Interestingly the analysis revealed that among other seductive destinations in the country were Matanzas, the Isla de la Juventud, Camagüey and Ciego de Avila, and showed that those who moved were mainly blacks, with high levels of schooling, and took in their destinations labor positions as managers, professionals and technicians.
With the arrival of the second decade of the century, the picture did not change much.
The first results of the 2012 Census showed that the East is still the area where most people are leaving though is the special municipality Isle of Youth, which has the highest rate with 16.4 per thousand inhabitants. The territory of lower rate of migrants is Havana and with Pinar del Rio trailing.
The bigger receivers, however, are unusual. Mayabeque shines as the main and is followed by Matanzas, Artemisa, Ciego de Avila and the capital. The statistics may seem to some rare, was marked by political and territorial division of 2010 and the Official Decree on Internal Migration, which partially lifted the restrictions that limited internal migration for years.
“While maintaining the causes and conditions that once led to the adoption of this Decree (…), it is advisable to exempt from the proceedings it establishes on certain people from other provinces who requested their transfer to permanently live in Havana, ” the text says referring to the spouses, children, parents, grandparents and grandchildren of homeowners as well as people with physical disabilities.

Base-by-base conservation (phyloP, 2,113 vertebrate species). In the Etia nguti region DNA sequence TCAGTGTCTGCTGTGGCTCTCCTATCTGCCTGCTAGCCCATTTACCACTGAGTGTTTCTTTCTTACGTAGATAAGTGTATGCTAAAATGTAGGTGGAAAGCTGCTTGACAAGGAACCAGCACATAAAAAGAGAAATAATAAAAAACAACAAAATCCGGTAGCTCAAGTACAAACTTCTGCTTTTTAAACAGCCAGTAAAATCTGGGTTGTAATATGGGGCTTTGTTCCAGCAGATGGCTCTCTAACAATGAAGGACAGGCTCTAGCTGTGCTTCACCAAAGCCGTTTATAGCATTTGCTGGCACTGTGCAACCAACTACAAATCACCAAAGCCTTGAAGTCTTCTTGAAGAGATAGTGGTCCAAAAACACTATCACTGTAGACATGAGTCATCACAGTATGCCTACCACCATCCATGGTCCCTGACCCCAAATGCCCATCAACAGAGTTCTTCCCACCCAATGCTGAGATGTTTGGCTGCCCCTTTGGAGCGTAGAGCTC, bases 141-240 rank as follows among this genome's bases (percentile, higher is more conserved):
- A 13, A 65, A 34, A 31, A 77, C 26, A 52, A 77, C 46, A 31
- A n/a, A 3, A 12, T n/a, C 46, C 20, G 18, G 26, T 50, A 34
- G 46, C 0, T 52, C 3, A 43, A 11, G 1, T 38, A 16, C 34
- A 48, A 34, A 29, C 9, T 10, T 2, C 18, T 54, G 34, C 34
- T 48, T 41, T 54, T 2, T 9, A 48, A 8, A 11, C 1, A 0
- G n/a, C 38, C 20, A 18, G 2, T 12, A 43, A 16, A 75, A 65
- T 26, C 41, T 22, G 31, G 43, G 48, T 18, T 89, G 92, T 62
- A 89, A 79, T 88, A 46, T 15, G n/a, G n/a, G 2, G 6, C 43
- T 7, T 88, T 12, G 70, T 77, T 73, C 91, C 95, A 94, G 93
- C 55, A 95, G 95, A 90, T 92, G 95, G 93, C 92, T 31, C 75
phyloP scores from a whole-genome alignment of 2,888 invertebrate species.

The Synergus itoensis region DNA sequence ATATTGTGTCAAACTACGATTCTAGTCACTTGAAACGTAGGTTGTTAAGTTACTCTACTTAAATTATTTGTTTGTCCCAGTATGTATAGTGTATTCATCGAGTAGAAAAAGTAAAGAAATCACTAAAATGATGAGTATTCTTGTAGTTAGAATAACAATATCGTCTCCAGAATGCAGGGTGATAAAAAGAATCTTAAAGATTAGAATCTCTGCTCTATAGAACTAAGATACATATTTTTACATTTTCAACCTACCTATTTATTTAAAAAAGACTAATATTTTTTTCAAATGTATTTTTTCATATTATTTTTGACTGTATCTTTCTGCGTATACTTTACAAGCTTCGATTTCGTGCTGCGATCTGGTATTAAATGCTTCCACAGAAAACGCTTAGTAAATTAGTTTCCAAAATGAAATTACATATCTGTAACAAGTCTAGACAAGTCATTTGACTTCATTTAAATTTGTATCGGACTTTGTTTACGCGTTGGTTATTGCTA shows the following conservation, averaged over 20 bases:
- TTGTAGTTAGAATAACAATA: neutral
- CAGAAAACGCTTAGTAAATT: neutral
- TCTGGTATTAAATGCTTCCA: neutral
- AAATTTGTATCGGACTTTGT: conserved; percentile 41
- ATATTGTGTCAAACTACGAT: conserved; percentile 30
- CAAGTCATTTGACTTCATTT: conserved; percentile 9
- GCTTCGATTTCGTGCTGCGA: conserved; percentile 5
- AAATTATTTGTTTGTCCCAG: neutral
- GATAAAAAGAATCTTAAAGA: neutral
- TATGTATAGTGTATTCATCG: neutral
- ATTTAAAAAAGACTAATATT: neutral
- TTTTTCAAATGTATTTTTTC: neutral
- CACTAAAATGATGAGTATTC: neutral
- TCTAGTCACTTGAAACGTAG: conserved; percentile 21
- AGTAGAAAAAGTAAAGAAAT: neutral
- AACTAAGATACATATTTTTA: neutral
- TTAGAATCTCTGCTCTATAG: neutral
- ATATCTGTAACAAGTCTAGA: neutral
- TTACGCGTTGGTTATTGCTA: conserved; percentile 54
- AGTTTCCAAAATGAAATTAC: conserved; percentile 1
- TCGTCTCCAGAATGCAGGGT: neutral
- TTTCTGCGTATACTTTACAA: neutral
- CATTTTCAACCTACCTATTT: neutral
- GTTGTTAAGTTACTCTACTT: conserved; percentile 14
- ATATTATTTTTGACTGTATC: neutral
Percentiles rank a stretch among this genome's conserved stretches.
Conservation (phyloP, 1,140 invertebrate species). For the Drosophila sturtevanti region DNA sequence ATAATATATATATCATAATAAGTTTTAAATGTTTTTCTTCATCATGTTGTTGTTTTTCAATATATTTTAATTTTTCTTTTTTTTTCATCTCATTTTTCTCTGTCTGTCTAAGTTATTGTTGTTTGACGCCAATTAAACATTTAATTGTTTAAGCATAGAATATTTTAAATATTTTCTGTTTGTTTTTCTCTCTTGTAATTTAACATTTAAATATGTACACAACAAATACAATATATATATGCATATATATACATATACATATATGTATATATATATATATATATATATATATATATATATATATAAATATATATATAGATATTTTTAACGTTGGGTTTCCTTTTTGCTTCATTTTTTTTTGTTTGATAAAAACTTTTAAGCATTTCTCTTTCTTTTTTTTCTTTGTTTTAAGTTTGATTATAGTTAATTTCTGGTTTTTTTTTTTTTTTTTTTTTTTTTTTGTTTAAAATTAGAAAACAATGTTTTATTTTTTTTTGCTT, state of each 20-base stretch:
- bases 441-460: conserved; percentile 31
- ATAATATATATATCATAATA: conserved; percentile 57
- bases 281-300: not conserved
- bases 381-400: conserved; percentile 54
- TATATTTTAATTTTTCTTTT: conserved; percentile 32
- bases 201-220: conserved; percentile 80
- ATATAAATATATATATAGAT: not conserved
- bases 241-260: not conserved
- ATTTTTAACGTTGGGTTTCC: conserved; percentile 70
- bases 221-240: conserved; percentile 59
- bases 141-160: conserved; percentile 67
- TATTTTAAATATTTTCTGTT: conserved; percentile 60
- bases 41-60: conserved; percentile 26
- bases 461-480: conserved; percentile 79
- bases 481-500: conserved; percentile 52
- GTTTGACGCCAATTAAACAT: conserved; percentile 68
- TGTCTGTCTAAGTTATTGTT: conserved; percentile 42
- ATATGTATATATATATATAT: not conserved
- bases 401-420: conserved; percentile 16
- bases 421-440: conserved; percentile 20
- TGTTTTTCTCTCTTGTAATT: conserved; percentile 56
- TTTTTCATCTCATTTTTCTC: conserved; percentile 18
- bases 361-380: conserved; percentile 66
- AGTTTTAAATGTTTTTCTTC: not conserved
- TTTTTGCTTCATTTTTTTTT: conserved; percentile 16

In the life of every man once comes the time to say goodbye to someone, or something. With those who migrate the bye, over time, can become a love – hate relationship with the place where they were born.
On one hand, they always come back, because it’s hard to let go of people, home, memories, while on the other is the certainty that there is no way back, because you don’t return to the roots when it has finished flowering. And then when you want to return, it’s too late.